Toffee Oatmeal Chip Cookies


I don’t know why I don’t bake cookies more often – they are such an excellent tool for bribing the kids to do the small, important jobs that happen to appear on their weekly chore lists, but for some reason don’t actually get done.  Like walking the dog.

We adopted Poppy, our little Jack Russell-mixed mutt, almost a year ago and since then she’s been keeping our family busy, taking us for walks and arranging playdates. So very busy.

How was I to know that the same dog who greeted us for the first time by docilely flopping down at our feet, presenting us with her soft, pink underbelly would turn out to rival Perez Hilton in her intense need to meet, greet and butt-sniff every dog in the neighborhood?

I’m not saying that I don’t enjoy the walking – it’s great exercise and all, but after a few trips around the block in a day I prefer to delegate the job.

I pulled a few pans of these Toffee Oatmeal Chip cookies from the oven and set them on the counter to cool, and like magic my children began to float around me like happy, dizzy dust motes. It occurred to me that I was in the position of ultimate power: Alpha Mom with Treats. Oh, you’d like a cookie? Walk the dog first.

Bingo! The lead was on Poppy’s collar and she was flying out the door with a child attached in two seconds flat.   A win-win for all parties. I love that!

Heidi Swanson was the inspiration for this particular cookie recipe. Her healthy cooking blog 101 Cookbooks is one of my favorite sites, and my copy of her cookbook Super Natural Cooking has pages falling out from over-use. One recipe I’d flagged and have been meaning to try is Mesquite Chocolate Chip Cookies. I was intrigued by the recipe because it calls for an ingredient that I’d never heard of or seen before (gasp!) – mesquite flour.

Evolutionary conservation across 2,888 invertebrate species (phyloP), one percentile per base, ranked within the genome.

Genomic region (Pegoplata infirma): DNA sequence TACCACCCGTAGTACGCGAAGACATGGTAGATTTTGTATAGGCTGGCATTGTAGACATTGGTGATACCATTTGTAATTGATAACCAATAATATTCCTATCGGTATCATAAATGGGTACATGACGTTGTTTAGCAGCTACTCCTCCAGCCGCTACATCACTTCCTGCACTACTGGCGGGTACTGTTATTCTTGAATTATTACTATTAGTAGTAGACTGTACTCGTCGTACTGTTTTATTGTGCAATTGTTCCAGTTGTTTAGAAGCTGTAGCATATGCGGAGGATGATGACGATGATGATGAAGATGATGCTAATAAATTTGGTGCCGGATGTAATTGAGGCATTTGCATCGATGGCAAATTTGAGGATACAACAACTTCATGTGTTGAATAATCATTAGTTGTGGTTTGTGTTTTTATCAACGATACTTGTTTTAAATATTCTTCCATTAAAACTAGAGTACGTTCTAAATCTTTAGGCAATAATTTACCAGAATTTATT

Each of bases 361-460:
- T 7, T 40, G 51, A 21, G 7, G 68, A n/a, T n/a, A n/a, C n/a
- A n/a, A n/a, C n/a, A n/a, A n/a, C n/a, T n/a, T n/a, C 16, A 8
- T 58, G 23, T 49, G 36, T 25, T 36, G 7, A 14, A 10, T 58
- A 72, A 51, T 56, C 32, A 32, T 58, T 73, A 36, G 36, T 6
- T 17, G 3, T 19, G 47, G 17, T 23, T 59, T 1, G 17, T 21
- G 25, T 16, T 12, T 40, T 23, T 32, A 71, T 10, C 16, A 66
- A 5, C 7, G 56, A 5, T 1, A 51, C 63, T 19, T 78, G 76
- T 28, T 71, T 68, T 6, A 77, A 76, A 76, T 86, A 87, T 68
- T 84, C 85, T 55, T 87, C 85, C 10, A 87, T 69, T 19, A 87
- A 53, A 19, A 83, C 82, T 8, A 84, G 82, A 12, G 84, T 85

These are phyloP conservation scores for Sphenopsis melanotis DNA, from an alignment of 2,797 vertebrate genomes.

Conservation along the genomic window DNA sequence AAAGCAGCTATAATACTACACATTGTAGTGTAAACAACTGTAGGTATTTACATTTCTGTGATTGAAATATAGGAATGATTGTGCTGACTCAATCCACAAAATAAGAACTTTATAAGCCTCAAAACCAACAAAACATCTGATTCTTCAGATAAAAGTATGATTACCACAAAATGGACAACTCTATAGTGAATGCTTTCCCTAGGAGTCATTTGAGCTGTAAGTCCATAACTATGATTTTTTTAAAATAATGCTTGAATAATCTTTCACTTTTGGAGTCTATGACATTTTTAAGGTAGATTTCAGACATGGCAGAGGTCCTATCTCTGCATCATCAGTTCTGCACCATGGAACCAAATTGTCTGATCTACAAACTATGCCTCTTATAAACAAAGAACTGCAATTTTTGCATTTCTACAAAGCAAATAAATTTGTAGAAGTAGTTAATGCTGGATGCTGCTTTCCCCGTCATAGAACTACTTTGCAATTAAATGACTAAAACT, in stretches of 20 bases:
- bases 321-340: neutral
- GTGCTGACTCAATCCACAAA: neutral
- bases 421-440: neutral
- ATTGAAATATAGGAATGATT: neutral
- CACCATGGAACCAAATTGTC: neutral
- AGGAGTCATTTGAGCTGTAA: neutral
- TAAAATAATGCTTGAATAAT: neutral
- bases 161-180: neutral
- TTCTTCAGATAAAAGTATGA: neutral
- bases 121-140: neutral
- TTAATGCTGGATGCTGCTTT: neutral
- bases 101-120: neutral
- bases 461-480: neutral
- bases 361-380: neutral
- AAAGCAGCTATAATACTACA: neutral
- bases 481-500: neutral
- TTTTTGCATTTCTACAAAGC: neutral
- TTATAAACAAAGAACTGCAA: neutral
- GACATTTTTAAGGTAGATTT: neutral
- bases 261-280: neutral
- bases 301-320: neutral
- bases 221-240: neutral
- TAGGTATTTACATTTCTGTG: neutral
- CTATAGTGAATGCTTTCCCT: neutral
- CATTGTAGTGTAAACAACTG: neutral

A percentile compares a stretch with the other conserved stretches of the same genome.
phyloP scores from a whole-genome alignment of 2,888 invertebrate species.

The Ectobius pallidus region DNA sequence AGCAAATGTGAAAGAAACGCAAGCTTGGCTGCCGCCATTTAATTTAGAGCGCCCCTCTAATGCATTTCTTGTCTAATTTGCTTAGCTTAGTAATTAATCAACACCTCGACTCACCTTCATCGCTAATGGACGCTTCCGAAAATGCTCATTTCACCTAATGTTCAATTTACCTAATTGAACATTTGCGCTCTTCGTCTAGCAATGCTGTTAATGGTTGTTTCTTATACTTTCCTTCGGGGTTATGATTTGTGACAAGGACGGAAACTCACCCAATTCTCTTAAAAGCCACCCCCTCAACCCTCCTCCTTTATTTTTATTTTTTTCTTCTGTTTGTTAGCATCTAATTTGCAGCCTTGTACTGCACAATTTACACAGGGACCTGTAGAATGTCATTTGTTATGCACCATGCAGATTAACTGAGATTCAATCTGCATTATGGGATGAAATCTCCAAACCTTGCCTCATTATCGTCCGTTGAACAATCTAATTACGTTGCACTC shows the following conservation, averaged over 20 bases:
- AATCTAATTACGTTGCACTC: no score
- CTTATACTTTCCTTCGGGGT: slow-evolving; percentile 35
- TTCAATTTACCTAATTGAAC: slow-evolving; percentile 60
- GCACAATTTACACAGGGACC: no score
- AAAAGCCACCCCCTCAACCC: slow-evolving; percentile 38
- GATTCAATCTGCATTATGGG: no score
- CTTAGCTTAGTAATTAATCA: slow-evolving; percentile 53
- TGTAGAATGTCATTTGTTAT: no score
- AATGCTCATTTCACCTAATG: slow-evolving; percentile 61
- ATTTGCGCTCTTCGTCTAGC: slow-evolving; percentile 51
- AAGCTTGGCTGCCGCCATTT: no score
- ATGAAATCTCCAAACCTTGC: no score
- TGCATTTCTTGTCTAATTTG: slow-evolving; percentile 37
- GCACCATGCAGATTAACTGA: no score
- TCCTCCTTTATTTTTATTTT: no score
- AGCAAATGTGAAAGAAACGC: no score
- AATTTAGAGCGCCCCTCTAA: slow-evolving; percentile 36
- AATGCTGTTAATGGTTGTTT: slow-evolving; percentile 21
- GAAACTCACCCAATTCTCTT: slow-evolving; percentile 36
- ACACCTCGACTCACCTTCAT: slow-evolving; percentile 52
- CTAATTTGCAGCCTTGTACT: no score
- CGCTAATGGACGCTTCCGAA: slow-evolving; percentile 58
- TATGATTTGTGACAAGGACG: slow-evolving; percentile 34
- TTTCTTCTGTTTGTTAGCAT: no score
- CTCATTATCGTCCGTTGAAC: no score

It turns out that mesquite flour can be difficult to track down. Commonly used as a staple among Native Americans of the Southwest,  mesquite flour (also labeled mesquite powder or meal) is made from the ground fruit pods from mesquite trees and is said to be super-nutritious.  What got me interested is Heidi’s description of its flavor; smoky, malty, sweet and chocolate-like.

I didn’t get my hands on some until just recently; my friend L brought some back after scouting it out at the super-duper Whole Foods flagsip store in Austin. (An online source for mesquite meal is the Raw Guru site.)

I made a batch of the cookies, and really liked the toffee-like quality the mesquite flour added. Since Heidi recommends substituting an equal amount of flour in place of the mesquite,  I tweaked her recipe a bit to make it a bit more accessible – I realize that most (sane) people don’t go to such lengths to find an unfamiliar ingredient.

These cookies have a similar texture and taste, perfectly good bait for anyone you need to gently influence – wink.


Toffee Oatmeal Chip Cookies

Adapted from Heidi Swanson

2 cups all-purpose flour

1 cup stone-ground whole wheat flour

1/2 cup malted milk powder

1 teaspoon baking soda

1 teaspoon baking powder

1 teaspoon fine sea salt

2 sticks butter, at room temperature

1 cup granulated sugar

1 cup light brown sugar

3 eggs, at room temperature

2 teaspoons pure vanilla extract

2 cups rolled oats (not instant)

1 cup chopped toffee (I used Heath brand)

1 cup chocolate chips (I like dark but use whatever you like)

Heat the oven to 375 degrees for at least 30 minutes before baking. Line 2 or 3 rimmed baking sheets with parchment or reusable non-stick sheet like Silpat.

Combine the flours, malt powder, baking soda, baking powder and salt in a large bowl.